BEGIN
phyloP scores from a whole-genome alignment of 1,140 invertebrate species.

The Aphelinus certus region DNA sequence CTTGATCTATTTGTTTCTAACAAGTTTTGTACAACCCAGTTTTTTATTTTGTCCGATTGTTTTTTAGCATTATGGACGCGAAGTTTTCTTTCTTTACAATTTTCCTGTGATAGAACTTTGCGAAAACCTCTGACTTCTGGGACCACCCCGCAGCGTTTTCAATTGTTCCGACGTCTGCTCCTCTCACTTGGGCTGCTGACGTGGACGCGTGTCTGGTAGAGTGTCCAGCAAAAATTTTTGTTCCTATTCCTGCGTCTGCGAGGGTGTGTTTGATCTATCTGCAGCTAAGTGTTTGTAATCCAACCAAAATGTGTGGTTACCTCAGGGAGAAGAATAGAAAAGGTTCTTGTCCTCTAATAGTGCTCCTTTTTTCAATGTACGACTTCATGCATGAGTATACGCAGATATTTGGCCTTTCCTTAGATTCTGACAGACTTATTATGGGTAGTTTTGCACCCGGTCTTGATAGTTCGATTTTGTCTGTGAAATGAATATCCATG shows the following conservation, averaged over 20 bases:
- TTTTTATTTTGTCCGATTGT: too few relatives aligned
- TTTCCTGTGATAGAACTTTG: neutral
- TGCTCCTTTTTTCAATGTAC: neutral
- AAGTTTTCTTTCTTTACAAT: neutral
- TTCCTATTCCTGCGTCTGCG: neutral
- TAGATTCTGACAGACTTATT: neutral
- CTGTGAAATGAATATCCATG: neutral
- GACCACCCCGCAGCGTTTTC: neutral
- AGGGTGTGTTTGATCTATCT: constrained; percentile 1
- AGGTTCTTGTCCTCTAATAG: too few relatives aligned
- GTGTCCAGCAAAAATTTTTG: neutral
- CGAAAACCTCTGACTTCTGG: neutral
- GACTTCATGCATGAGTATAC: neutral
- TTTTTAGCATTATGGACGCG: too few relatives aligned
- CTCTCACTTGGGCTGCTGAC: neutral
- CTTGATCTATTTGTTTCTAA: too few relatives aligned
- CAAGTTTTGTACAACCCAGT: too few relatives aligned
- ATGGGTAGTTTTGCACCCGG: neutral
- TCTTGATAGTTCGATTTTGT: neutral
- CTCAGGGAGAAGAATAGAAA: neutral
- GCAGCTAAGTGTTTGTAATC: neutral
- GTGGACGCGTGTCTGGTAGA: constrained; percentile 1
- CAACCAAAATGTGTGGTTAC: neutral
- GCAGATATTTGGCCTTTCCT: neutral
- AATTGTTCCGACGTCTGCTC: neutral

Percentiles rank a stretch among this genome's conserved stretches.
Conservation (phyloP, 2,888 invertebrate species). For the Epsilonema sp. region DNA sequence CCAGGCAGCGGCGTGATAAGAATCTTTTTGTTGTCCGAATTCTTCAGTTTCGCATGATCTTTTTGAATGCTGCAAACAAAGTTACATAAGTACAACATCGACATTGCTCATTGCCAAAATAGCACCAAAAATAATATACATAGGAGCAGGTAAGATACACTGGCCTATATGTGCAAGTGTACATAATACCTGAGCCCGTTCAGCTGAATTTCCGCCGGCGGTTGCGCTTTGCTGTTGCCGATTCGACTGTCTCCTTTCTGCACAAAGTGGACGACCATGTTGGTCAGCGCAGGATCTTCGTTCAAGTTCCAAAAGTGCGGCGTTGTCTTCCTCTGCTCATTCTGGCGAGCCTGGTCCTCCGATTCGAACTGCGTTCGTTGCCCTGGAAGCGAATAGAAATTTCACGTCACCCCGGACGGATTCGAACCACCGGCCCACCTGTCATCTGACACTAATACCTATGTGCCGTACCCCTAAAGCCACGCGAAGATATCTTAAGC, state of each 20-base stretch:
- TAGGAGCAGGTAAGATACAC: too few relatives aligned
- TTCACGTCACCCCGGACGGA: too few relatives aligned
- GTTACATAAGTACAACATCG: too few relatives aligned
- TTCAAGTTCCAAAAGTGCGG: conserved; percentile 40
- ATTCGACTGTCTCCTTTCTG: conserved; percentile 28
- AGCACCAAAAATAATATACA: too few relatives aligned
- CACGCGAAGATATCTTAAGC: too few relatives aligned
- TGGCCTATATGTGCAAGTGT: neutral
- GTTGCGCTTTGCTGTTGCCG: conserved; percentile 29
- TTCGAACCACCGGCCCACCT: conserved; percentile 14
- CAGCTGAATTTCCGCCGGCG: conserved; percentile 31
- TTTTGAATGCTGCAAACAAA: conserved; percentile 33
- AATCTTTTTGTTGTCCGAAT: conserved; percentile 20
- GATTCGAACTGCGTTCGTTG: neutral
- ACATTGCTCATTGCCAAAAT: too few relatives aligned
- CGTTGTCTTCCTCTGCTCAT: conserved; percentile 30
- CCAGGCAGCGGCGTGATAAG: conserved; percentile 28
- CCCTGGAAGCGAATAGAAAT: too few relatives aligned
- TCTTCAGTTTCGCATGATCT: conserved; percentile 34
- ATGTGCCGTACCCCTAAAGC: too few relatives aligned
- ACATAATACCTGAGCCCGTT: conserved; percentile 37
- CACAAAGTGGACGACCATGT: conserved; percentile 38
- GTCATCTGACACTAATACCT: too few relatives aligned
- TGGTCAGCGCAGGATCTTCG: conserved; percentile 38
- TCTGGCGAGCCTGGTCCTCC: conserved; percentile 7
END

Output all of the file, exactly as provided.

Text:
phyloP scores from a whole-genome alignment of 1,140 invertebrate species.

The Aphelinus certus region DNA sequence CTTGATCTATTTGTTTCTAACAAGTTTTGTACAACCCAGTTTTTTATTTTGTCCGATTGTTTTTTAGCATTATGGACGCGAAGTTTTCTTTCTTTACAATTTTCCTGTGATAGAACTTTGCGAAAACCTCTGACTTCTGGGACCACCCCGCAGCGTTTTCAATTGTTCCGACGTCTGCTCCTCTCACTTGGGCTGCTGACGTGGACGCGTGTCTGGTAGAGTGTCCAGCAAAAATTTTTGTTCCTATTCCTGCGTCTGCGAGGGTGTGTTTGATCTATCTGCAGCTAAGTGTTTGTAATCCAACCAAAATGTGTGGTTACCTCAGGGAGAAGAATAGAAAAGGTTCTTGTCCTCTAATAGTGCTCCTTTTTTCAATGTACGACTTCATGCATGAGTATACGCAGATATTTGGCCTTTCCTTAGATTCTGACAGACTTATTATGGGTAGTTTTGCACCCGGTCTTGATAGTTCGATTTTGTCTGTGAAATGAATATCCATG shows the following conservation, averaged over 20 bases:
- TTTTTATTTTGTCCGATTGT: too few relatives aligned
- TTTCCTGTGATAGAACTTTG: neutral
- TGCTCCTTTTTTCAATGTAC: neutral
- AAGTTTTCTTTCTTTACAAT: neutral
- TTCCTATTCCTGCGTCTGCG: neutral
- TAGATTCTGACAGACTTATT: neutral
- CTGTGAAATGAATATCCATG: neutral
- GACCACCCCGCAGCGTTTTC: neutral
- AGGGTGTGTTTGATCTATCT: constrained; percentile 1
- AGGTTCTTGTCCTCTAATAG: too few relatives aligned
- GTGTCCAGCAAAAATTTTTG: neutral
- CGAAAACCTCTGACTTCTGG: neutral
- GACTTCATGCATGAGTATAC: neutral
- TTTTTAGCATTATGGACGCG: too few relatives aligned
- CTCTCACTTGGGCTGCTGAC: neutral
- CTTGATCTATTTGTTTCTAA: too few relatives aligned
- CAAGTTTTGTACAACCCAGT: too few relatives aligned
- ATGGGTAGTTTTGCACCCGG: neutral
- TCTTGATAGTTCGATTTTGT: neutral
- CTCAGGGAGAAGAATAGAAA: neutral
- GCAGCTAAGTGTTTGTAATC: neutral
- GTGGACGCGTGTCTGGTAGA: constrained; percentile 1
- CAACCAAAATGTGTGGTTAC: neutral
- GCAGATATTTGGCCTTTCCT: neutral
- AATTGTTCCGACGTCTGCTC: neutral

Percentiles rank a stretch among this genome's conserved stretches.
Conservation (phyloP, 2,888 invertebrate species). For the Epsilonema sp. region DNA sequence CCAGGCAGCGGCGTGATAAGAATCTTTTTGTTGTCCGAATTCTTCAGTTTCGCATGATCTTTTTGAATGCTGCAAACAAAGTTACATAAGTACAACATCGACATTGCTCATTGCCAAAATAGCACCAAAAATAATATACATAGGAGCAGGTAAGATACACTGGCCTATATGTGCAAGTGTACATAATACCTGAGCCCGTTCAGCTGAATTTCCGCCGGCGGTTGCGCTTTGCTGTTGCCGATTCGACTGTCTCCTTTCTGCACAAAGTGGACGACCATGTTGGTCAGCGCAGGATCTTCGTTCAAGTTCCAAAAGTGCGGCGTTGTCTTCCTCTGCTCATTCTGGCGAGCCTGGTCCTCCGATTCGAACTGCGTTCGTTGCCCTGGAAGCGAATAGAAATTTCACGTCACCCCGGACGGATTCGAACCACCGGCCCACCTGTCATCTGACACTAATACCTATGTGCCGTACCCCTAAAGCCACGCGAAGATATCTTAAGC, state of each 20-base stretch:
- TAGGAGCAGGTAAGATACAC: too few relatives aligned
- TTCACGTCACCCCGGACGGA: too few relatives aligned
- GTTACATAAGTACAACATCG: too few relatives aligned
- TTCAAGTTCCAAAAGTGCGG: conserved; percentile 40
- ATTCGACTGTCTCCTTTCTG: conserved; percentile 28
- AGCACCAAAAATAATATACA: too few relatives aligned
- CACGCGAAGATATCTTAAGC: too few relatives aligned
- TGGCCTATATGTGCAAGTGT: neutral
- GTTGCGCTTTGCTGTTGCCG: conserved; percentile 29
- TTCGAACCACCGGCCCACCT: conserved; percentile 14
- CAGCTGAATTTCCGCCGGCG: conserved; percentile 31
- TTTTGAATGCTGCAAACAAA: conserved; percentile 33
- AATCTTTTTGTTGTCCGAAT: conserved; percentile 20
- GATTCGAACTGCGTTCGTTG: neutral
- ACATTGCTCATTGCCAAAAT: too few relatives aligned
- CGTTGTCTTCCTCTGCTCAT: conserved; percentile 30
- CCAGGCAGCGGCGTGATAAG: conserved; percentile 28
- CCCTGGAAGCGAATAGAAAT: too few relatives aligned
- TCTTCAGTTTCGCATGATCT: conserved; percentile 34
- ATGTGCCGTACCCCTAAAGC: too few relatives aligned
- ACATAATACCTGAGCCCGTT: conserved; percentile 37
- CACAAAGTGGACGACCATGT: conserved; percentile 38
- GTCATCTGACACTAATACCT: too few relatives aligned
- TGGTCAGCGCAGGATCTTCG: conserved; percentile 38
- TCTGGCGAGCCTGGTCCTCC: conserved; percentile 7